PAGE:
A terrible explosion followed. The hatch of the British frigate was blown high into the air, more than fifty men were killed or maimed, and the after part of the lower tier silenced.

Just as the crew on the Bon Homme Richard  were wildly cheering this exploit, the Alliance  bore down for the second time upon her sister ship. Coming up within musket shot she again raked the shattered and sorely distressed vessel that was flying her own colors. Fired at alike by friend and foe it seemed the height of folly for Jones to persist, but he did. It was the fighting-strain in his Scotch blood, inherited from his Highland mother's male ancestors, that made him fight on and on, knowing no defeat, till death might claim him.

Directing one of his gunners to aim for the mainmast of the Serapis, Jones soon had the satisfaction of seeing splinters fly and the mast waver. Another shot, and it sloughed, crashing into the sea, carrying with it rigging, and throwing up a geyser of spray far above the deck.

Already the Commodore stood by with a picked party of boarders. Armed with pistols and cutlasses every man was ready for the last act. Jones now gave the signal, and the men, shouting loudly, and under the command of Acting Lieutenant John Mayrant, plunged over the hammock netting and down into the fore-hold of the Serapis. Meeting with little opposition, they were soon in full possession, and rushed toward the quarter-deck.

Seeing the hopelessness of resistance, Captain Pearson struck his colors. Not knowing this, his first-lieutenant rushed up a moment later, and asked, "Has the enemy struck, sir?"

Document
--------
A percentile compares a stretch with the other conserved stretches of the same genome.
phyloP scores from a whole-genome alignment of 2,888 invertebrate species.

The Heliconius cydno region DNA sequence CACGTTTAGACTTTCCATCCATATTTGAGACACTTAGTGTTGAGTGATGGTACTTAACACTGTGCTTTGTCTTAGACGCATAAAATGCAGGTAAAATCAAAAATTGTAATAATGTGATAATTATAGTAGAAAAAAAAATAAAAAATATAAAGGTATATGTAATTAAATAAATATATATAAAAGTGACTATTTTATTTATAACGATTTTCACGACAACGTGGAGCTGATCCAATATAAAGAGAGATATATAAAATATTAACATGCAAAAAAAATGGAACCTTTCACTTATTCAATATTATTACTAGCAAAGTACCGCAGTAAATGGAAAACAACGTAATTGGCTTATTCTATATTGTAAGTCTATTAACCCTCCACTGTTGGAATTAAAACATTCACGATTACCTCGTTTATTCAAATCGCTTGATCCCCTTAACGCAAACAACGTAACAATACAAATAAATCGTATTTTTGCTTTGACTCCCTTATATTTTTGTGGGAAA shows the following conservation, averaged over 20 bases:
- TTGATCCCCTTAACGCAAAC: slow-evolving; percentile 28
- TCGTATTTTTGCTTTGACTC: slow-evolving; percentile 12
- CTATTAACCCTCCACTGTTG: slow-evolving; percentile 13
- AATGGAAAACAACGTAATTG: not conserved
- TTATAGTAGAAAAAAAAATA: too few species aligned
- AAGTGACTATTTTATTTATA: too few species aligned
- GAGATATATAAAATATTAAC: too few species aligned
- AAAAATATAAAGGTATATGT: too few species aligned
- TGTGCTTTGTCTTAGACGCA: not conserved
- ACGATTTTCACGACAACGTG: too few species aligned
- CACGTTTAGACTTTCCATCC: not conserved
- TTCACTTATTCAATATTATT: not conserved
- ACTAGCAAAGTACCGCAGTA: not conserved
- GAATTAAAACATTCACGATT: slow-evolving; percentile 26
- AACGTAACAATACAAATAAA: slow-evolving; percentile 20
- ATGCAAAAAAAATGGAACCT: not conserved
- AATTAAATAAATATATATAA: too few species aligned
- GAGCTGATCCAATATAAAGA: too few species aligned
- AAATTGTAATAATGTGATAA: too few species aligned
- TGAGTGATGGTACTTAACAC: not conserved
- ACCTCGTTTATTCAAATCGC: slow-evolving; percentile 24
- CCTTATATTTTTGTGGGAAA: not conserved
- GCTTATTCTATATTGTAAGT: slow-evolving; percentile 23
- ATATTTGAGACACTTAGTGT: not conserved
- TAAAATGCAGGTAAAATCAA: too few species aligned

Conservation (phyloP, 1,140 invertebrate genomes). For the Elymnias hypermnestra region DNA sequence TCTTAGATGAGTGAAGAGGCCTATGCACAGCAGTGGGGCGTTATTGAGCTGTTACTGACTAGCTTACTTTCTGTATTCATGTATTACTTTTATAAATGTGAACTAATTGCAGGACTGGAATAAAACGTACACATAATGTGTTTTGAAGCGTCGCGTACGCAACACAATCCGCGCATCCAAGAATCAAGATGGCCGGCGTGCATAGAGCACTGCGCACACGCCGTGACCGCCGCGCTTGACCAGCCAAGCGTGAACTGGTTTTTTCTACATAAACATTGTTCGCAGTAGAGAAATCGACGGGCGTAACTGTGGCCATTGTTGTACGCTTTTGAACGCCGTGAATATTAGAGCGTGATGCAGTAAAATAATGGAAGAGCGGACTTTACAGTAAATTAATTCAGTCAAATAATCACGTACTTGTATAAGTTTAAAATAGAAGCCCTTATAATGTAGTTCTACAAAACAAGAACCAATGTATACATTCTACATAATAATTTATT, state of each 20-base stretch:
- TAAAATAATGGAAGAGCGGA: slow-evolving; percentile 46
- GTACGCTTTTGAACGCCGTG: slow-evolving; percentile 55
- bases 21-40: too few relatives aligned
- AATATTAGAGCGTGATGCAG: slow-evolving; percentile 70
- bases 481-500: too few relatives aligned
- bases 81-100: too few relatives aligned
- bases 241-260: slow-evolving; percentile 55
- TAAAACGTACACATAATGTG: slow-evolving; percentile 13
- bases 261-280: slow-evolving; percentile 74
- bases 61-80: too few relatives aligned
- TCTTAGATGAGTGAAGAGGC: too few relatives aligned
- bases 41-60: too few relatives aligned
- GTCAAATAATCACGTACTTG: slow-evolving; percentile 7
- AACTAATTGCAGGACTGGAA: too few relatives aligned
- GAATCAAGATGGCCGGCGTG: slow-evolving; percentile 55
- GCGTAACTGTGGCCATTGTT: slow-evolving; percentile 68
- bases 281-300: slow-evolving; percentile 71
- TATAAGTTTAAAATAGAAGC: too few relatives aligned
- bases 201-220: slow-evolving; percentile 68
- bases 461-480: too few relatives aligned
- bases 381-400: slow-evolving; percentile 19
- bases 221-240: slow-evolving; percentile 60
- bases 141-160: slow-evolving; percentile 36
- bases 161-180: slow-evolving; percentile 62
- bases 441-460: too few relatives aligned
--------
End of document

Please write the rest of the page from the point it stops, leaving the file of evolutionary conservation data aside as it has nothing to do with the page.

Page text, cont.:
"No, sir; I  have struck," replied Pearson with tears in his eyes.

It was the first time the British flag on a man-of-war was ever struck to the Stars-and-Stripes!

Although the enemy had surrendered there was still much work to do for the crew of the Bon Homme Richard. Victorious as she was, she was rapidly sinking, her old wounds having grown larger. Seven feet of water filled her hold. The pumps, still manned by the British prisoners, were beginning to choke. Of her former crew only a hundred men were left unwounded, nearly every gun had been dismounted, her starboard side was completely stove in, and the flames were breaking out afresh, threatening to consume her or cause her magazine to blow her into a thousand bits. One alleviating circumstance was that the profligate Alliance, having observed that the crew she so cravenly hated had won the fight, had slunk away in the darkness and no longer contributed to the distress of the Richard.

As may be surmised the crew of the latter ship had very little sleep the remainder of that night. When another day dawned, all of the wounded were removed to the Serapis, also the prisoners. Before any of the stores could be saved, she had begun to list badly, and it was deemed dangerous to remain any longer on her.

All that night, however, the old shot-torn craft kept proudly afloat. Too much glory surrounded her for her to perish when eyes could not see. The first golden rays of next morning's sun still found her afloat. They caressed her pitiful ragged hulk into a brightness of unusual nobility and charm, and bathed the faces of the dead, lying in long tiers on her deck, in a holy radiance.

Suddenly she seemed to shudder. Then her head was seen to slowly bend. Lower and lower it sank, till the waves were lapping close to her jib-boom. There was a momentary pause, as if she were halting to take a last look at the scene of her sacrifice, when, with a rare dignity, she went down. As she plunged into the great depths awaiting her, her taffrail momentarily rose in the air. And the very last vestige mortal eye ever saw of the Bon Homme Richard  was her waving, tattered flag, still unstruck!